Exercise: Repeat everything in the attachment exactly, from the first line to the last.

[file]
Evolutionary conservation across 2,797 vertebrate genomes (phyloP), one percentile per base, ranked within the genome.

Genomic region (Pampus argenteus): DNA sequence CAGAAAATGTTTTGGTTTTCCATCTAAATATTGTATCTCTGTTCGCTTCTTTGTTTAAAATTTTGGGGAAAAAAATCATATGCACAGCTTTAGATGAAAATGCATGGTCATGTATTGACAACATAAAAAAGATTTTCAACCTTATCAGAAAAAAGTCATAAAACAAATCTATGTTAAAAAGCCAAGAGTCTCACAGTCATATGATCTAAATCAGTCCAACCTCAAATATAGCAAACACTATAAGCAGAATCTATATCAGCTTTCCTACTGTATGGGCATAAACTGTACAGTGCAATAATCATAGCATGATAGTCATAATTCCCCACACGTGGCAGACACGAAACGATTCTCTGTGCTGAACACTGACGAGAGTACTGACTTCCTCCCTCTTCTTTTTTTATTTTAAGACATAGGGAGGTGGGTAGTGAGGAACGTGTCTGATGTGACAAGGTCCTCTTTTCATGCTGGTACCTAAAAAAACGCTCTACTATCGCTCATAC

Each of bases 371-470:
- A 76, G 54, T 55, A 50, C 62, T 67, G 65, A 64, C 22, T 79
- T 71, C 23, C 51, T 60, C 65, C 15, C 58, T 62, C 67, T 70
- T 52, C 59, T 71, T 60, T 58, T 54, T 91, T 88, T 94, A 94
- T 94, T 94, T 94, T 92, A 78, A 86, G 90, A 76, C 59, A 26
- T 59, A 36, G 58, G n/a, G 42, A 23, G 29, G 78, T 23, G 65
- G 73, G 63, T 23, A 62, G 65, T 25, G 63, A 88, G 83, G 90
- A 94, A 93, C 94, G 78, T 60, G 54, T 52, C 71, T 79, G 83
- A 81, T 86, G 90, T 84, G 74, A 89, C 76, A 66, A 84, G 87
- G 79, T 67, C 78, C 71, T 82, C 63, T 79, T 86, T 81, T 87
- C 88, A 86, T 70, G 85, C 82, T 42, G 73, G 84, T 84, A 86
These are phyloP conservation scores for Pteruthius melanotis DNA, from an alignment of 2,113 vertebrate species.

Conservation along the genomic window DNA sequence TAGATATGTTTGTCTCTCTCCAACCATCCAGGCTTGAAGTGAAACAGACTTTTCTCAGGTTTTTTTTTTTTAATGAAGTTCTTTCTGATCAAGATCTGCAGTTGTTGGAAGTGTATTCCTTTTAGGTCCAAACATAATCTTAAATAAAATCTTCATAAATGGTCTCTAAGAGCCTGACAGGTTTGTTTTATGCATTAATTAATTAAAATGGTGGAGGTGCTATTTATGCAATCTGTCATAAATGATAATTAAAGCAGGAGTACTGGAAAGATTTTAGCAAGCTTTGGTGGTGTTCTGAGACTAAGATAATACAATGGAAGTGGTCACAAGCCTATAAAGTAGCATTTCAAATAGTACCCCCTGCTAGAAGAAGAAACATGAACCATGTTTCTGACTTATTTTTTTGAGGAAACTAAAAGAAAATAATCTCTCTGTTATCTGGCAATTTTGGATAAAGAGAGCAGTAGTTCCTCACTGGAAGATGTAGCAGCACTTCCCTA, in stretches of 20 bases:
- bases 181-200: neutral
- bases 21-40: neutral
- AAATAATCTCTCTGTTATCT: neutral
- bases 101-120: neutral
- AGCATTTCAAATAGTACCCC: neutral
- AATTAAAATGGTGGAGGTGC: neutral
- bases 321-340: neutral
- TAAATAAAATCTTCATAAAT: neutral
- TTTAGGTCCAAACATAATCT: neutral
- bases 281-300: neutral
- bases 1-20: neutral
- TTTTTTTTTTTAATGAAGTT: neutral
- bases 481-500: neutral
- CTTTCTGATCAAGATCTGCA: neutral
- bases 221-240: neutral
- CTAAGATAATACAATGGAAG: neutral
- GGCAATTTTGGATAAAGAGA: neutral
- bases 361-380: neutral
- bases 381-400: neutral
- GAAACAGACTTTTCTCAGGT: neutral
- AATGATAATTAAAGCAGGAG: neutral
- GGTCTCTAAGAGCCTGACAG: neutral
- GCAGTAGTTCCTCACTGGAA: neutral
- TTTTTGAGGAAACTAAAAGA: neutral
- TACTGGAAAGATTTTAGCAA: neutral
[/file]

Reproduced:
Evolutionary conservation across 2,797 vertebrate genomes (phyloP), one percentile per base, ranked within the genome.

Genomic region (Pampus argenteus): DNA sequence CAGAAAATGTTTTGGTTTTCCATCTAAATATTGTATCTCTGTTCGCTTCTTTGTTTAAAATTTTGGGGAAAAAAATCATATGCACAGCTTTAGATGAAAATGCATGGTCATGTATTGACAACATAAAAAAGATTTTCAACCTTATCAGAAAAAAGTCATAAAACAAATCTATGTTAAAAAGCCAAGAGTCTCACAGTCATATGATCTAAATCAGTCCAACCTCAAATATAGCAAACACTATAAGCAGAATCTATATCAGCTTTCCTACTGTATGGGCATAAACTGTACAGTGCAATAATCATAGCATGATAGTCATAATTCCCCACACGTGGCAGACACGAAACGATTCTCTGTGCTGAACACTGACGAGAGTACTGACTTCCTCCCTCTTCTTTTTTTATTTTAAGACATAGGGAGGTGGGTAGTGAGGAACGTGTCTGATGTGACAAGGTCCTCTTTTCATGCTGGTACCTAAAAAAACGCTCTACTATCGCTCATAC

Each of bases 371-470:
- A 76, G 54, T 55, A 50, C 62, T 67, G 65, A 64, C 22, T 79
- T 71, C 23, C 51, T 60, C 65, C 15, C 58, T 62, C 67, T 70
- T 52, C 59, T 71, T 60, T 58, T 54, T 91, T 88, T 94, A 94
- T 94, T 94, T 94, T 92, A 78, A 86, G 90, A 76, C 59, A 26
- T 59, A 36, G 58, G n/a, G 42, A 23, G 29, G 78, T 23, G 65
- G 73, G 63, T 23, A 62, G 65, T 25, G 63, A 88, G 83, G 90
- A 94, A 93, C 94, G 78, T 60, G 54, T 52, C 71, T 79, G 83
- A 81, T 86, G 90, T 84, G 74, A 89, C 76, A 66, A 84, G 87
- G 79, T 67, C 78, C 71, T 82, C 63, T 79, T 86, T 81, T 87
- C 88, A 86, T 70, G 85, C 82, T 42, G 73, G 84, T 84, A 86
These are phyloP conservation scores for Pteruthius melanotis DNA, from an alignment of 2,113 vertebrate species.

Conservation along the genomic window DNA sequence TAGATATGTTTGTCTCTCTCCAACCATCCAGGCTTGAAGTGAAACAGACTTTTCTCAGGTTTTTTTTTTTTAATGAAGTTCTTTCTGATCAAGATCTGCAGTTGTTGGAAGTGTATTCCTTTTAGGTCCAAACATAATCTTAAATAAAATCTTCATAAATGGTCTCTAAGAGCCTGACAGGTTTGTTTTATGCATTAATTAATTAAAATGGTGGAGGTGCTATTTATGCAATCTGTCATAAATGATAATTAAAGCAGGAGTACTGGAAAGATTTTAGCAAGCTTTGGTGGTGTTCTGAGACTAAGATAATACAATGGAAGTGGTCACAAGCCTATAAAGTAGCATTTCAAATAGTACCCCCTGCTAGAAGAAGAAACATGAACCATGTTTCTGACTTATTTTTTTGAGGAAACTAAAAGAAAATAATCTCTCTGTTATCTGGCAATTTTGGATAAAGAGAGCAGTAGTTCCTCACTGGAAGATGTAGCAGCACTTCCCTA, in stretches of 20 bases:
- bases 181-200: neutral
- bases 21-40: neutral
- AAATAATCTCTCTGTTATCT: neutral
- bases 101-120: neutral
- AGCATTTCAAATAGTACCCC: neutral
- AATTAAAATGGTGGAGGTGC: neutral
- bases 321-340: neutral
- TAAATAAAATCTTCATAAAT: neutral
- TTTAGGTCCAAACATAATCT: neutral
- bases 281-300: neutral
- bases 1-20: neutral
- TTTTTTTTTTTAATGAAGTT: neutral
- bases 481-500: neutral
- CTTTCTGATCAAGATCTGCA: neutral
- bases 221-240: neutral
- CTAAGATAATACAATGGAAG: neutral
- GGCAATTTTGGATAAAGAGA: neutral
- bases 361-380: neutral
- bases 381-400: neutral
- GAAACAGACTTTTCTCAGGT: neutral
- AATGATAATTAAAGCAGGAG: neutral
- GGTCTCTAAGAGCCTGACAG: neutral
- GCAGTAGTTCCTCACTGGAA: neutral
- TTTTTGAGGAAACTAAAAGA: neutral
- TACTGGAAAGATTTTAGCAA: neutral